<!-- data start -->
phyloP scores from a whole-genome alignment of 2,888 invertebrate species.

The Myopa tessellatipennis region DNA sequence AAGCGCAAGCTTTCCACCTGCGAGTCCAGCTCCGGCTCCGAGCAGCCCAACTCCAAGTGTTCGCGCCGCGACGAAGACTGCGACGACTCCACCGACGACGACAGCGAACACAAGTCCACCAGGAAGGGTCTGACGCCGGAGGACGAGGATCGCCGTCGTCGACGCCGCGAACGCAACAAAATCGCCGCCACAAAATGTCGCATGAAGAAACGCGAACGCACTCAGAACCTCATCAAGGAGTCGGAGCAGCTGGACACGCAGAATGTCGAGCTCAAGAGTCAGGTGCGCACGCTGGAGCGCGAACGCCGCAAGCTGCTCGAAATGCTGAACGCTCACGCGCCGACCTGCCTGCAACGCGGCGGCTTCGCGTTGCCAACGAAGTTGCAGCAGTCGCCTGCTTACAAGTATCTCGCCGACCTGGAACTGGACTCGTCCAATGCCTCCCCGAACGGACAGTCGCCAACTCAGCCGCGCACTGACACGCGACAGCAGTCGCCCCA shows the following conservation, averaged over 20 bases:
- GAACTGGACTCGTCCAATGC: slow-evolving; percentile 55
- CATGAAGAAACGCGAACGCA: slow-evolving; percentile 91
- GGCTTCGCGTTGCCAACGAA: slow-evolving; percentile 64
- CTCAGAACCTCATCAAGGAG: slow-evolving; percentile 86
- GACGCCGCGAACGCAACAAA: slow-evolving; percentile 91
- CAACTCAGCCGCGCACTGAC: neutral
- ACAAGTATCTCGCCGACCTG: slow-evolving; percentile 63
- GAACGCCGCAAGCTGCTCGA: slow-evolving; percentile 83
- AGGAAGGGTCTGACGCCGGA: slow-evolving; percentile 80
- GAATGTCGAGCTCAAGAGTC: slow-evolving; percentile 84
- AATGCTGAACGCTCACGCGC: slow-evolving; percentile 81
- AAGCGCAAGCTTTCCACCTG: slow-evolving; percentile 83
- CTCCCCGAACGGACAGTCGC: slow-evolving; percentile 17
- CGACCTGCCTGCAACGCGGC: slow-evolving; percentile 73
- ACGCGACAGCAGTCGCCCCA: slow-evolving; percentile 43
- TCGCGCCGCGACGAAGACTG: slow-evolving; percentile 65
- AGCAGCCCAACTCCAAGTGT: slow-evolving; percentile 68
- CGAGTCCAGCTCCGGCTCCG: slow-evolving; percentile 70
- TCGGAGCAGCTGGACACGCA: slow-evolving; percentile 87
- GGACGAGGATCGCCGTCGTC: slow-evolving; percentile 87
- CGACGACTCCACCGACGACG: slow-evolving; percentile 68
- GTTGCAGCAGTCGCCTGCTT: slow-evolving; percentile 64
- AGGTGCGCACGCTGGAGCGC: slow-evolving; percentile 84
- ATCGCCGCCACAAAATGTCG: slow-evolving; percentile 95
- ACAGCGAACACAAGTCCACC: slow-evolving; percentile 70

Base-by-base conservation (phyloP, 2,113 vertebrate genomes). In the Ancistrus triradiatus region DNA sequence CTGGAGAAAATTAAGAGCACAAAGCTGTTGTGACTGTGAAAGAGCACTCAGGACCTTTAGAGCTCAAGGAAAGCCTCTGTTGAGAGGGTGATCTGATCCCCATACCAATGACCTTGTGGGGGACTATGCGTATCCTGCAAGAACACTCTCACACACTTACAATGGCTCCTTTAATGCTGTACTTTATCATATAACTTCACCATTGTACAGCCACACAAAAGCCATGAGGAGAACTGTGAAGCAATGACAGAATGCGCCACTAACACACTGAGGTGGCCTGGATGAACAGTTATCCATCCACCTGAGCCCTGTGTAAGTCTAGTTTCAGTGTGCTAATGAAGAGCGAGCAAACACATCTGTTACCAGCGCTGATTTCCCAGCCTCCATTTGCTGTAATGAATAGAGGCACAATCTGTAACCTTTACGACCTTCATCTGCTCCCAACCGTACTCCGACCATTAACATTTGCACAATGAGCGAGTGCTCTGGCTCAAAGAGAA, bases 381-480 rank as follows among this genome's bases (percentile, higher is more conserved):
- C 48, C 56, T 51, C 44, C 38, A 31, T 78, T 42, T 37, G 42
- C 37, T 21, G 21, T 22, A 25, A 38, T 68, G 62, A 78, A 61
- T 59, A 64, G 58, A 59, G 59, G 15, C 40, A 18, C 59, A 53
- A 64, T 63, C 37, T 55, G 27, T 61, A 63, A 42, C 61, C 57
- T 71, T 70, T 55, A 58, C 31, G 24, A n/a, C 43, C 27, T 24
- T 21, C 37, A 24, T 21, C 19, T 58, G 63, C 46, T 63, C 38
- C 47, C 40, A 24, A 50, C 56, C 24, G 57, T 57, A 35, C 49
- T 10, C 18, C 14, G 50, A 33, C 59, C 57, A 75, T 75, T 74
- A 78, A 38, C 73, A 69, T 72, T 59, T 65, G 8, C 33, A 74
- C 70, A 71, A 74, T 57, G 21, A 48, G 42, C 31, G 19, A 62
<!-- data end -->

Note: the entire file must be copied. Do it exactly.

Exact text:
phyloP scores from a whole-genome alignment of 2,888 invertebrate species.

The Myopa tessellatipennis region DNA sequence AAGCGCAAGCTTTCCACCTGCGAGTCCAGCTCCGGCTCCGAGCAGCCCAACTCCAAGTGTTCGCGCCGCGACGAAGACTGCGACGACTCCACCGACGACGACAGCGAACACAAGTCCACCAGGAAGGGTCTGACGCCGGAGGACGAGGATCGCCGTCGTCGACGCCGCGAACGCAACAAAATCGCCGCCACAAAATGTCGCATGAAGAAACGCGAACGCACTCAGAACCTCATCAAGGAGTCGGAGCAGCTGGACACGCAGAATGTCGAGCTCAAGAGTCAGGTGCGCACGCTGGAGCGCGAACGCCGCAAGCTGCTCGAAATGCTGAACGCTCACGCGCCGACCTGCCTGCAACGCGGCGGCTTCGCGTTGCCAACGAAGTTGCAGCAGTCGCCTGCTTACAAGTATCTCGCCGACCTGGAACTGGACTCGTCCAATGCCTCCCCGAACGGACAGTCGCCAACTCAGCCGCGCACTGACACGCGACAGCAGTCGCCCCA shows the following conservation, averaged over 20 bases:
- GAACTGGACTCGTCCAATGC: slow-evolving; percentile 55
- CATGAAGAAACGCGAACGCA: slow-evolving; percentile 91
- GGCTTCGCGTTGCCAACGAA: slow-evolving; percentile 64
- CTCAGAACCTCATCAAGGAG: slow-evolving; percentile 86
- GACGCCGCGAACGCAACAAA: slow-evolving; percentile 91
- CAACTCAGCCGCGCACTGAC: neutral
- ACAAGTATCTCGCCGACCTG: slow-evolving; percentile 63
- GAACGCCGCAAGCTGCTCGA: slow-evolving; percentile 83
- AGGAAGGGTCTGACGCCGGA: slow-evolving; percentile 80
- GAATGTCGAGCTCAAGAGTC: slow-evolving; percentile 84
- AATGCTGAACGCTCACGCGC: slow-evolving; percentile 81
- AAGCGCAAGCTTTCCACCTG: slow-evolving; percentile 83
- CTCCCCGAACGGACAGTCGC: slow-evolving; percentile 17
- CGACCTGCCTGCAACGCGGC: slow-evolving; percentile 73
- ACGCGACAGCAGTCGCCCCA: slow-evolving; percentile 43
- TCGCGCCGCGACGAAGACTG: slow-evolving; percentile 65
- AGCAGCCCAACTCCAAGTGT: slow-evolving; percentile 68
- CGAGTCCAGCTCCGGCTCCG: slow-evolving; percentile 70
- TCGGAGCAGCTGGACACGCA: slow-evolving; percentile 87
- GGACGAGGATCGCCGTCGTC: slow-evolving; percentile 87
- CGACGACTCCACCGACGACG: slow-evolving; percentile 68
- GTTGCAGCAGTCGCCTGCTT: slow-evolving; percentile 64
- AGGTGCGCACGCTGGAGCGC: slow-evolving; percentile 84
- ATCGCCGCCACAAAATGTCG: slow-evolving; percentile 95
- ACAGCGAACACAAGTCCACC: slow-evolving; percentile 70

Base-by-base conservation (phyloP, 2,113 vertebrate genomes). In the Ancistrus triradiatus region DNA sequence CTGGAGAAAATTAAGAGCACAAAGCTGTTGTGACTGTGAAAGAGCACTCAGGACCTTTAGAGCTCAAGGAAAGCCTCTGTTGAGAGGGTGATCTGATCCCCATACCAATGACCTTGTGGGGGACTATGCGTATCCTGCAAGAACACTCTCACACACTTACAATGGCTCCTTTAATGCTGTACTTTATCATATAACTTCACCATTGTACAGCCACACAAAAGCCATGAGGAGAACTGTGAAGCAATGACAGAATGCGCCACTAACACACTGAGGTGGCCTGGATGAACAGTTATCCATCCACCTGAGCCCTGTGTAAGTCTAGTTTCAGTGTGCTAATGAAGAGCGAGCAAACACATCTGTTACCAGCGCTGATTTCCCAGCCTCCATTTGCTGTAATGAATAGAGGCACAATCTGTAACCTTTACGACCTTCATCTGCTCCCAACCGTACTCCGACCATTAACATTTGCACAATGAGCGAGTGCTCTGGCTCAAAGAGAA, bases 381-480 rank as follows among this genome's bases (percentile, higher is more conserved):
- C 48, C 56, T 51, C 44, C 38, A 31, T 78, T 42, T 37, G 42
- C 37, T 21, G 21, T 22, A 25, A 38, T 68, G 62, A 78, A 61
- T 59, A 64, G 58, A 59, G 59, G 15, C 40, A 18, C 59, A 53
- A 64, T 63, C 37, T 55, G 27, T 61, A 63, A 42, C 61, C 57
- T 71, T 70, T 55, A 58, C 31, G 24, A n/a, C 43, C 27, T 24
- T 21, C 37, A 24, T 21, C 19, T 58, G 63, C 46, T 63, C 38
- C 47, C 40, A 24, A 50, C 56, C 24, G 57, T 57, A 35, C 49
- T 10, C 18, C 14, G 50, A 33, C 59, C 57, A 75, T 75, T 74
- A 78, A 38, C 73, A 69, T 72, T 59, T 65, G 8, C 33, A 74
- C 70, A 71, A 74, T 57, G 21, A 48, G 42, C 31, G 19, A 62